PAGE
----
In this trilogy, there are three Londons: Red London is lush and full with magic; White London is losing its magic; and Grey London, much like our own world, has lost its magic and doesn’t even have a memory of it. There may have once been a fourth London, Black London, but it is closed off forever. Kell is an Antari, a mage who can travel between Londons for the Red London Monarchy. He also collects items from the three worlds, until something goes terribly wrong. I have included this book on this list because of Delilah Bard. She’s a thief from the Grey world and ends up immersed in Kell’s adventures. She goes from a land without magic into the land pulsing with magic everywhere.

As an added bonus, there’s a comic series currently out focusing on the king, Maxim Maresh.

The City of Brass by S.A. Chakraborty

This trilogy focuses on Nahri, a young woman who is a scam artist but aspires to be a healer. She’s got questions about her past but she’s certain that she has to keep working to find the future she wants in an uncaring world. When she accidentally summons a real djinn, a warrior named Dara, during a ritual, they have to flee dark forces to Daevabad, a land full of wonder and mystery. Will Nahri find out who she really is? Will she be able to survive the complex forces of the Daevabad court? Book three in the series will be coming out in January 2020.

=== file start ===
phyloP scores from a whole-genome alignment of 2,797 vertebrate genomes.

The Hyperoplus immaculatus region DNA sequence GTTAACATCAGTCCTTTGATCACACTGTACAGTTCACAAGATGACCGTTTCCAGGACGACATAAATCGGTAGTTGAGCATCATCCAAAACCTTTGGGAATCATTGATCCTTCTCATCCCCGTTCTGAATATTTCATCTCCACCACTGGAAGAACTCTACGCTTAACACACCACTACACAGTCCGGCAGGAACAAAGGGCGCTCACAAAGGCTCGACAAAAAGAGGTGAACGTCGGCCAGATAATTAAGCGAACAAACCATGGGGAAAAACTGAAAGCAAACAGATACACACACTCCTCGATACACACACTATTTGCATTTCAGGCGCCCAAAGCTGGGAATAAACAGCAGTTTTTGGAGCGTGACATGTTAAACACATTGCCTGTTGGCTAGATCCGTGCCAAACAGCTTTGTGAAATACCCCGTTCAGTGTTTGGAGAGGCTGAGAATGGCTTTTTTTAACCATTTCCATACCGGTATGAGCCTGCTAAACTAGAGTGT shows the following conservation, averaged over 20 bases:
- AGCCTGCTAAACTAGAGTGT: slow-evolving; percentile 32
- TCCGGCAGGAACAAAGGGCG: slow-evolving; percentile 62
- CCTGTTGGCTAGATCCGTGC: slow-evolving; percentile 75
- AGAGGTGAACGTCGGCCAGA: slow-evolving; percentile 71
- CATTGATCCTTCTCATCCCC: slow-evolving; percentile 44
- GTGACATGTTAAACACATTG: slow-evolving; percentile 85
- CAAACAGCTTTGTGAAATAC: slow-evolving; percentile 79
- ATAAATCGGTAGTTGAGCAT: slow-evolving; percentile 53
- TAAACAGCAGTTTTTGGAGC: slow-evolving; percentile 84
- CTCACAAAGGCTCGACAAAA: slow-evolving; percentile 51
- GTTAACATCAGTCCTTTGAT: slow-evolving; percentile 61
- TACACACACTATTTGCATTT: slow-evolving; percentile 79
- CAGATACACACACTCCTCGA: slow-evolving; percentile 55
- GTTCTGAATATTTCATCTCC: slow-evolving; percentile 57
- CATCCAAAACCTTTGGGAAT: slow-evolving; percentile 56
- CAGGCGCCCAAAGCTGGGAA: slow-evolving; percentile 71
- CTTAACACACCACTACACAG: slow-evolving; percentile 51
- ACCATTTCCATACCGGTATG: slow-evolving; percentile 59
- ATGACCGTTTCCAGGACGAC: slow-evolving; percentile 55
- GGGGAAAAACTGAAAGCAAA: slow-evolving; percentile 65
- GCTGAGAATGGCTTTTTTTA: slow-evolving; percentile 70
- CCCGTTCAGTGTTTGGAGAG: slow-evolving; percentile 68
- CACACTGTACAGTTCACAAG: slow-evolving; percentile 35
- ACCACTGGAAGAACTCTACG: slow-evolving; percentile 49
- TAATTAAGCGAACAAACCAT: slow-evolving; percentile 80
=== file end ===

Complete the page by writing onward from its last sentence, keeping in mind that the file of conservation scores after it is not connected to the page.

Two people touching handsHalf World by Hiromi Goto

This is the first of two books about Melanie Tamaki, who lives in the regular world with her forgetful mother. One day, she comes home to find that her mother is missing. Tamaki ends up following her mother into Half World, a sort of limbo for the dead. She has to figure out why her mother has run off and what is going on this strange afterlife world. It’s been described as a touch of Alice in Wonderland, Coraline, and Spirited Away all wrapped up in one book.

Woman in black gestures up to the skyAkata Witch by Nnedi Okorafor